This weekend, some 40 creative minds will get together in downtown Tucson to take innovative business ideas and push them along as far as possible in 54 hours to see if they’re viable.

And while most of those ideas won’t go any further, the best of the lot will have a chance to germinate into full-fledged businesses, thanks to a entrepreneurial “ecosystem” that didn’t fully exist in Tucson just a few years ago.

The event is the third Tucson edition of Startup Weekend, a nationwide series of events hosted by the nonprofit Startup Tucson at the Gangplank Tucson co-working space downtown.

Launched in 2011 to organize the weekend event, Startup Tucson has become a critical element to help budding entrepreneurs looking for talent, mentoring and capital to make their business dreams reality.

“It’s a front door for people to plug into the system,” said Justin Williams, chairman and founder of Startup Tucson.

Beyond Startup Weekend, the group has partnered with the co-workspace Gangplank Tucson to offer Lean Launch Pad, a six-week boot camp on starting, organizing and funding a business.

From there, entrepreneurs can plug into IdeaFunding, an annual workshop on attracting investment capital co-hosted by the Desert Angels investment group. Businesses that need more mentoring, space and services can apply to the University of Arizona’s incubator, the Arizona Center for Innovation at the UA Science and Technology Park.

The still-evolving startup pipeline helped Tucson earn a ranking as one of the “Best Cities for Entrepreneurs” by Entrepreneur magazine last month. The ranking was based on the research of Shane Reiser, who studies startup initiatives as founder of Startup Genome.

“They’ve created an entrepreneurial conveyor belt,” Reiser wrote, citing the efforts of Startup Tucson, local business-incubation efforts and the Desert Angels.

Most of the Startup Weekend ideas never come to fruition, but that’s part of the exercise, Williams said.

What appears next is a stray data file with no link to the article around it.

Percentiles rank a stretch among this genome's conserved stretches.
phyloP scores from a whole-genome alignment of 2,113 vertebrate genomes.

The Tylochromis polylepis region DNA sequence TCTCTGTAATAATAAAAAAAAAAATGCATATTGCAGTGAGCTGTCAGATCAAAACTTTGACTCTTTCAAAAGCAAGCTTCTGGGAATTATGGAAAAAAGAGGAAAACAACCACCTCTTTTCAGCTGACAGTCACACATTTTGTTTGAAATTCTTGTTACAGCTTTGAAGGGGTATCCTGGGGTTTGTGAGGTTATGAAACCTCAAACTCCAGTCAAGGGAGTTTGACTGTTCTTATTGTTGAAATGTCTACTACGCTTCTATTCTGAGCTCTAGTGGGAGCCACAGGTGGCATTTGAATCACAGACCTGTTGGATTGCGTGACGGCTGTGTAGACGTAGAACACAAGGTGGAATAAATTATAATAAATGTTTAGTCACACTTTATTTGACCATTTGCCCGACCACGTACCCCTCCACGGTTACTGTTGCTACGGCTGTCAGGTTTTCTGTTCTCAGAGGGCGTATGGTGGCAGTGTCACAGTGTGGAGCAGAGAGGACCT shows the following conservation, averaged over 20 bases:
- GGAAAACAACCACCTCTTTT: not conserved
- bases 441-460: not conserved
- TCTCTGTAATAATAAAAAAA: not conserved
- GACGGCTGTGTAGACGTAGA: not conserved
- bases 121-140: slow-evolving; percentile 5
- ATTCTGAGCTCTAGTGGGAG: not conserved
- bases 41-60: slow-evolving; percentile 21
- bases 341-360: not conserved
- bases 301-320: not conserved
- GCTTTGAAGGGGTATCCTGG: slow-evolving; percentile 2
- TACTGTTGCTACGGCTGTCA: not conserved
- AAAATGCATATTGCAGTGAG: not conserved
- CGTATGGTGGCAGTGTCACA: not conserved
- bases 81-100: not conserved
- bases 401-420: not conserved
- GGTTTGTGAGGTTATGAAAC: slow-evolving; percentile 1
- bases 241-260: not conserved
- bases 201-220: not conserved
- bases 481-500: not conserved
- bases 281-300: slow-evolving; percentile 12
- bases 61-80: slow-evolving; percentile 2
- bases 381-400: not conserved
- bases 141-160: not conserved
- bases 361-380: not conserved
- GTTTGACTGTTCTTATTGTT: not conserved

“That’s sort of what you expect — you’re going to fail 95 percent of the time, so that’s normal,” he said.

And even if one idea fails, Startup Weekend is often about finding talent and team-building, Williams added.

Last year’s Startup Weekend winner was a mobile app called Cheap Avocado, developed by UA students and designed to track produce prices in real time. They had a slick app and a good value proposition, Williams said.

The team members later found that supermarkets won’t supply such pricing information, and it’s difficult and costly to gather it without their cooperation, Williams said.

But the Cheap Avocado team is still together and is now working to develop a UA medical-scanning technology, he said.

“That sort of illustrates an alternative value coming out of this — you want to learn fast and fail on one model so you can go on to other things,” Williams said.

Other ideas still have some legs.

Metropia Inc., a company founded by UA civil-engineering professor Yi-Chang Chiu, went through the inaugural Startup Weekend Tucson two years ago with technology designed to ease traffic congestion by getting motorists to alter their routes or schedules. The company, which later joined the Arizona Center for Innovation, is now testing its Smartrek traffic-management technology in some major cities and recently attracted new grant funding.

After graduating from Lean Launch Pad last year, UA alum Stephen Ost is pursuing his entrepreneurial dream with UFree, which helps college students find out when their friends are free to hang out.

“I believe in it, I am entirely passionate about it, and I believe it’s going to be a success,” said Ost, whose company recently “graduated” from the Arizona Center for Innovation and uses co-workspace at Gangplank.

After graduating last May with a computer-science degree from the University of Arizona, Ost could have taken a job offer from IBM Corp. after working a student co-op gig with the computer giant.

UFree is still in the formative stages. Ost figures he wouldn’t have gotten this far without the help of an entrepreneurial ecosystem that didn’t exist when he was a UA freshman.

“They helped me do everything, pretty much, and get in touch with the right people,” said Ost, who is in the final five for Entrepreneur magazine’s College Entrepreneur of the Year award.

Many of the Startup Weekend ideas focus on computer or Internet technology, since capital needs and other barriers to market entry are lower, Williams acknowledged.

But some teams have developed hard goods, like a “BarBot” automated drink maker designed by some members of Xerocraft, a nonprofit “hackerspace” that recently moved to a historic warehouse downtown.

And this year, a local flooring company that worked on Gangplank’s space in the historic Pioneer Building plans to use Startup Weekend to further development of a new kind of building material, Williams said.


What: Startup Weekend Tucson

When: Friday, Sept. 20, through Sunday, Sept. 22

Where: Gangplank Tucson, 100 N. Stone Ave., Suite 110

Cost: $99

For information or registration:

Contact Assistant Business Editor David Wichner at or 573-4181.